Monthly Archives: August 2017

SQL 2017 In-Memory roundup

SQL Server 2017 includes enhancements to many features, and some of those enhancements include In-Memory OLTP.

  • Microsoft states that ALTER TABLE for memory-optimized tables is now “usually substantially faster”. I asked for clarity about that – if it means that ALTER TABLE is faster for the same events that were able to be executed in parallel and minimally logged in SQL 2016, or if there are new ALTER TABLE statements which now execute in parallel. They replied that there is no change to the set of operations that executed in parallel. So the ALTER TABLE commands that executed fast now (theoretically) execute faster.
  • Up to and including SQL 2016, the maximum number of nonclustered indexes on a memory-optimized table was eight, but that limitation has been removed for SQL 2017. I’ve tested this with almost 300 indexes, and it worked. With this many supported indexes, it’s no wonder they had to….
  • Enhance the index rebuild performance for nonclustered indexes during database recovery. I confirmed with Microsoft that the database does not have be in SQL 2017 compatibility mode (140) to benefit from the index rebuild enhancement. This type of rebuild happens not only for database restore and failover, but also for other “recovery events” – see my blog post here.
  • In SQL 2017, memory-optimized tables now support JSON in native modules (functions, procedures and check constraints).
  • Computed columns, and indexes on computed columns are now supported
  • TSQL enhancements for natively compiled modules include CASE, CROSS APPLY, and TOP (N) WITH TIES
  • Transaction log redo of memory-optimized tables is now done in parallel. This has been the case for on-disk tables since SQL 2016, so it’s great that this potential bottleneck for REDO has been removed.
  • Memory-optimized filegroup files can now be stored on Azure Storage, and you can also backup and restore memory-optimized files on Azure Storage.
  • sp_spaceused is now supported for memory-optimized tables
  • And last but definitely not least,  drum roll, please…….we can now rename memory-optimized tables and natively compiled modules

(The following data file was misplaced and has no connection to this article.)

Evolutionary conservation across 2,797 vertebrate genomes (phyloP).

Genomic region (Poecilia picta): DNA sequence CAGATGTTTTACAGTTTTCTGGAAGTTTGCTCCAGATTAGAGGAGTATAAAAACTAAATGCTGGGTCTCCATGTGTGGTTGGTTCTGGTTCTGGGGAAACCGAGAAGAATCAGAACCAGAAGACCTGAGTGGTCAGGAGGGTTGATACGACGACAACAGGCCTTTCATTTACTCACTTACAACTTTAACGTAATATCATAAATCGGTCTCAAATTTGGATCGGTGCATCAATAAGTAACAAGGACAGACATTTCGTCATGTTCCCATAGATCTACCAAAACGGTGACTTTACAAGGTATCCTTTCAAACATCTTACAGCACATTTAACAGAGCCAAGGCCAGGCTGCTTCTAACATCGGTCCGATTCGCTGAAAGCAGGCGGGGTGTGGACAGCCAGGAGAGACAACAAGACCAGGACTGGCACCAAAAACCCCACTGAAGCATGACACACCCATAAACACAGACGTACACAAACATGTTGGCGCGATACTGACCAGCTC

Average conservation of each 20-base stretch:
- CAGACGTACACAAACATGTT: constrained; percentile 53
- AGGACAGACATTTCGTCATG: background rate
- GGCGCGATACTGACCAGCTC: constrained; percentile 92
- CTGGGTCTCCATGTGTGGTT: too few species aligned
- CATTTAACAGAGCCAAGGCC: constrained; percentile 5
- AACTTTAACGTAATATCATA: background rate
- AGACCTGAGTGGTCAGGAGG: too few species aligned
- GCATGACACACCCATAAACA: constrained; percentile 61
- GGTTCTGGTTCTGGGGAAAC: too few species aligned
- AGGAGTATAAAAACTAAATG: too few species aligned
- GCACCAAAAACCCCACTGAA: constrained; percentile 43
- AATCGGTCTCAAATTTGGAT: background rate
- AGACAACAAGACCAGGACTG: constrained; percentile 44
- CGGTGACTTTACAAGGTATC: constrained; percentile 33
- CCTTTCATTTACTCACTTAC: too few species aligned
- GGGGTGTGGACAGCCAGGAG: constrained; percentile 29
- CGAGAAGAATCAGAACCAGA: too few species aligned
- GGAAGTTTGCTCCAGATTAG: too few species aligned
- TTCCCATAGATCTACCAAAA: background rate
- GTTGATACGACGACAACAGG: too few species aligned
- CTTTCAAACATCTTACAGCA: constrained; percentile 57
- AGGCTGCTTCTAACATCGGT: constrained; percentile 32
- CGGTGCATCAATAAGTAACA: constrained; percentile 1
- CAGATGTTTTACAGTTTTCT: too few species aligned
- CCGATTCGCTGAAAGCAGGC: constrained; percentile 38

While Microsoft continues to improve columnstore indexes for on-disk tables, unfortunately columnstore for memory-optimized tables gets left further and further behind. Case in point would be support for LOB columns for on-disk tables in SQL 2017, but no such support for memory-optimized tables. And my good friend Niko Neugebauer (b|t) just reminded me that computed columns for on-disk CCI are supported in SQL 2017, but they are not supported for in-memory CCI. For an in-depth comparison of columnstore differences between on-disk and memory-optimized tables, see my  post here.

In addition to what’s listed above, I tested the following functionality for natively compiled stored procedures:

My wish list for the In-Memory OLTP feature is huge, but it’s great to see Microsoft continually improve and extend it.

All about In-Memory isolation levels, Part 2

In the Part 1, we covered the basics of transaction initiation modes and isolation levels. Today we’ll continue with more details about isolation levels and initiation modes for memory-optimized tables, and finally we’ll see how to reference both types of tables in a query.

But first, let’s summarize supported isolation levels.

List 1:


Last time, we had this for “List 2”:


But that’s not the whole truth – the complete picture of isolation levels and initiation modes for memory-optimized tables is summarized in the following table:


In Part 1, we said that READ COMMITED is supported for memory-optimized tables, but we didn’t explain how. Here we can see that it’s supported, but only for single statement, “autocommit” transactions. Autocommit transactions are not possible within a native module, so you’re limited to interpreted TSQL (un-compiled), as indicated in the table above.